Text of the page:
For those who don’t train with me, the name of my blog ‘suppleleopard’ has probably left some of you bemused. So I have decided it’s about time I shed light on the background for such a nickname.
The story begins all the way back to when I first started javelin and met David, my javelin coach. When he first saw me throw, he made me aware that my shoulder range was pretty much non-existent and showed me that I couldn’t get my shoulder in the position others in his group could. Thus making me unable me to hit the shapes necessary to throw a javelin correctly.
He told me it should be my first priority and suggested buying a book called ‘How to become a Supple Leopard’ written by Dr. Kelly Starrett.
This adept book is a guide to help resolve pain, prevent injury and optimise athletic performance. The latter part of the book was where I have focused most of my attention. In one of the chapters he provides a substantial list of stretches that can be carried out on the whole body, to help rehabilitate from injuries and improve the function of muscles.
It was something that I took to heart. For my first year I set it as my main goal, to improve my range as much as possible, as I saw it as a physical limitation to throw a javelin proficiently.
Every evening I set at least an hour aside to try and clear knotted and glued tissue from all the muscles surrounding my shoulder joint, to improve my range and at the same time lower the risk of getting injured.
The pain to begin with was excruciating.
I could barely hold some of the stretches for even a fifth of the time he suggested to inhibit change. Sometimes having to just give in, because I was on the verge of throwing up. I started with the softest massage balls and still the pain was almost unbearable, but I persevered. Throughout the months, my range began to improve and the pain began to subside.
Gradually I started to increase the intensity and length of time I held the stretches and positions. Subsequently exploring new areas, when tight areas cleared and increased the number of stretches I did. Eventually I began to focus on all together new muscle systems, like my hips.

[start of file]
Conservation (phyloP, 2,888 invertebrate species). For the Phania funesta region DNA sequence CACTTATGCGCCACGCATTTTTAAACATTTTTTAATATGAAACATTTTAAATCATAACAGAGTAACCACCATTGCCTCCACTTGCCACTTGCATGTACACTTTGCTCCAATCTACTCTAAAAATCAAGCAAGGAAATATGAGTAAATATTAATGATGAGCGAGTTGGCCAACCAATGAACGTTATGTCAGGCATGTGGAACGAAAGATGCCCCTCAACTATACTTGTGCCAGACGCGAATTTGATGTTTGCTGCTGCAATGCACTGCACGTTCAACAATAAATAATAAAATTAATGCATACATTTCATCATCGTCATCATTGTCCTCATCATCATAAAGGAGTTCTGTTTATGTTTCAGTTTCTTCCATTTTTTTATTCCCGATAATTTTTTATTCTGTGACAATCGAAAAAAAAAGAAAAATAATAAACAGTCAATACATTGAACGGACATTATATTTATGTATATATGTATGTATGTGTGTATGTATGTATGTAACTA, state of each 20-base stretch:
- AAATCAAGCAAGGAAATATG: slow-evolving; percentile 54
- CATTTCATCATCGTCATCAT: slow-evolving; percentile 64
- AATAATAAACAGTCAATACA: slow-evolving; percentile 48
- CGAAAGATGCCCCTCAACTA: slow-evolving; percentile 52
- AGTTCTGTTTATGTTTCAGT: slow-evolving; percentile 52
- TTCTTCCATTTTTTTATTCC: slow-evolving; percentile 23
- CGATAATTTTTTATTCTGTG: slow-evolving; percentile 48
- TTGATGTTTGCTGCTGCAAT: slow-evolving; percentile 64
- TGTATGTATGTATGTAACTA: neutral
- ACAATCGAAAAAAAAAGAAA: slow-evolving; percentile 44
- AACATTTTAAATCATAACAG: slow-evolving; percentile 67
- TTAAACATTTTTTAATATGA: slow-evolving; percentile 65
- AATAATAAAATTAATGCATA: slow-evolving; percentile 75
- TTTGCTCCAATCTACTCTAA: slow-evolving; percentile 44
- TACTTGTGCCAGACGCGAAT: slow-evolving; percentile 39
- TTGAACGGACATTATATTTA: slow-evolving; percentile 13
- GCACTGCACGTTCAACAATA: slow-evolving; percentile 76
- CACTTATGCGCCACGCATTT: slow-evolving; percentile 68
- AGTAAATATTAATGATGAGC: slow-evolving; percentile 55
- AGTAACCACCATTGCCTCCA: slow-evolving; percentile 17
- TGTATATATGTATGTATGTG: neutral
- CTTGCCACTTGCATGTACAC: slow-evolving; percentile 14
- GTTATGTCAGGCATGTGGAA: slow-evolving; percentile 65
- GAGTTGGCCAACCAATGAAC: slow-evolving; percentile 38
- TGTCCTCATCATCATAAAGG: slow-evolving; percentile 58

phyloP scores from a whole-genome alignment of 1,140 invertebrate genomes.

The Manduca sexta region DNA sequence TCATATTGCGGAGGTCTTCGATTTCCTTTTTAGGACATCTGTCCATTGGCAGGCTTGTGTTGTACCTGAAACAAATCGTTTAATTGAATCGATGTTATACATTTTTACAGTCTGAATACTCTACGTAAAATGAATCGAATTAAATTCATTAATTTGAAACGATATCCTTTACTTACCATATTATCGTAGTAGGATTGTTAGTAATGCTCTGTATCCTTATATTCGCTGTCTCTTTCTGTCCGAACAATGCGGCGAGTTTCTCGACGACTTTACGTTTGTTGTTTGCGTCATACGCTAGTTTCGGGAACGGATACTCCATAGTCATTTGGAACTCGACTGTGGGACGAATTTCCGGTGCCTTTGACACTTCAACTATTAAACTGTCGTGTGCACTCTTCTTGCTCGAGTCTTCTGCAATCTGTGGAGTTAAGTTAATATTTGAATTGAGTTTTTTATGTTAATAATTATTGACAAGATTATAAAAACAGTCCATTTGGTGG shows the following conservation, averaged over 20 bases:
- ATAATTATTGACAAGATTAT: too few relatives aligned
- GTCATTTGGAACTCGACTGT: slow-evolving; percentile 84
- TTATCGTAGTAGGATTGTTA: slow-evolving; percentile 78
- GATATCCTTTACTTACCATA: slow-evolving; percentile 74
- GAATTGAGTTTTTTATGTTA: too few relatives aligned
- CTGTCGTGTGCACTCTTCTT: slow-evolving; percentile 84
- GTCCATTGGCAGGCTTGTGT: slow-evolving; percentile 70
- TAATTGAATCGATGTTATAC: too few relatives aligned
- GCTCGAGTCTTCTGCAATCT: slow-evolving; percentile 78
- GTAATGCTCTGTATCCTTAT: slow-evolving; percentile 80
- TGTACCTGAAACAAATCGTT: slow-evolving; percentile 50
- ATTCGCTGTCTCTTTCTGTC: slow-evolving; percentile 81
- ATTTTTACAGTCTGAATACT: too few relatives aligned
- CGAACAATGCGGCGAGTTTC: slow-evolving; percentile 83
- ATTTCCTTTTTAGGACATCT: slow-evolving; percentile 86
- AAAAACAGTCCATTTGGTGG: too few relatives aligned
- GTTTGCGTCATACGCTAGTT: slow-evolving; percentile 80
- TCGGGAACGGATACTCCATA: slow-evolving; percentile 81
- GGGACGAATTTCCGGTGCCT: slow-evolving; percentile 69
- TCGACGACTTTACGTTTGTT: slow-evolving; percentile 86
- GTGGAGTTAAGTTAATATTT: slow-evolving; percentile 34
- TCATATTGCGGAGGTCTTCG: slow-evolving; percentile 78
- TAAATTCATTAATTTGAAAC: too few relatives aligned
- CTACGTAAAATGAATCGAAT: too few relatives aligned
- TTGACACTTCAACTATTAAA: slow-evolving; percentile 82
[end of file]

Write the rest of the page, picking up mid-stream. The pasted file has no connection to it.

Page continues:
If I came home after a particularly hard session and I was aching, my first call was the book, working on areas I believed to be the cause for the soreness. It has definitely improved my recovery from training sessions, and believe I have avoided numerous injuries thanks to the book. I now have a routine I carry out, without any need refer to the book and have an arsenal of stretches memorised, that I can use on areas all over my body.
After a few months of digesting the book and seeing so much progress with myself, David asked me to help others improve their mobility. So I began to educate and help others in his training group who wanted to try and improve their range or help overcome a niggle. Nowadays you see almost everyone in group prior to a throwing session carrying out stretches for their shoulder.
At training Im always seen stretching, working on areas before and after training sessions. For this reason, my nickname has become ‘suppleleopard’. Which was initially brought about by one of my fellow training group members, Greg Millar. Who decided to tirelessly call me ‘Suppleleopard’ every time he saw me, until it caught on.
This has now stuck, thanks to the reinforcement of other members of the group, mainly by his partner in crime Steve Turnock. Both of them regularly commentating on my entrance to training, in an Aussie accent pretending they’re Steve Irwin in the outback, witnessing a ‘rare species in his natural habitat’.
I have a long way to go before I am anywhere near as supple as I would like or should be, but it is a routine that is now ingrained in my life and has been joked about that if it was taken away from me, I would no longer want to throw.
Part of me probably agrees with this statement, as not only has it been a way in which I have improved range of motion in my body, but improved my awareness of all my muscles, how they all work in conjunction with one another, as well as improving my management of pain, how to relax and control my breathing.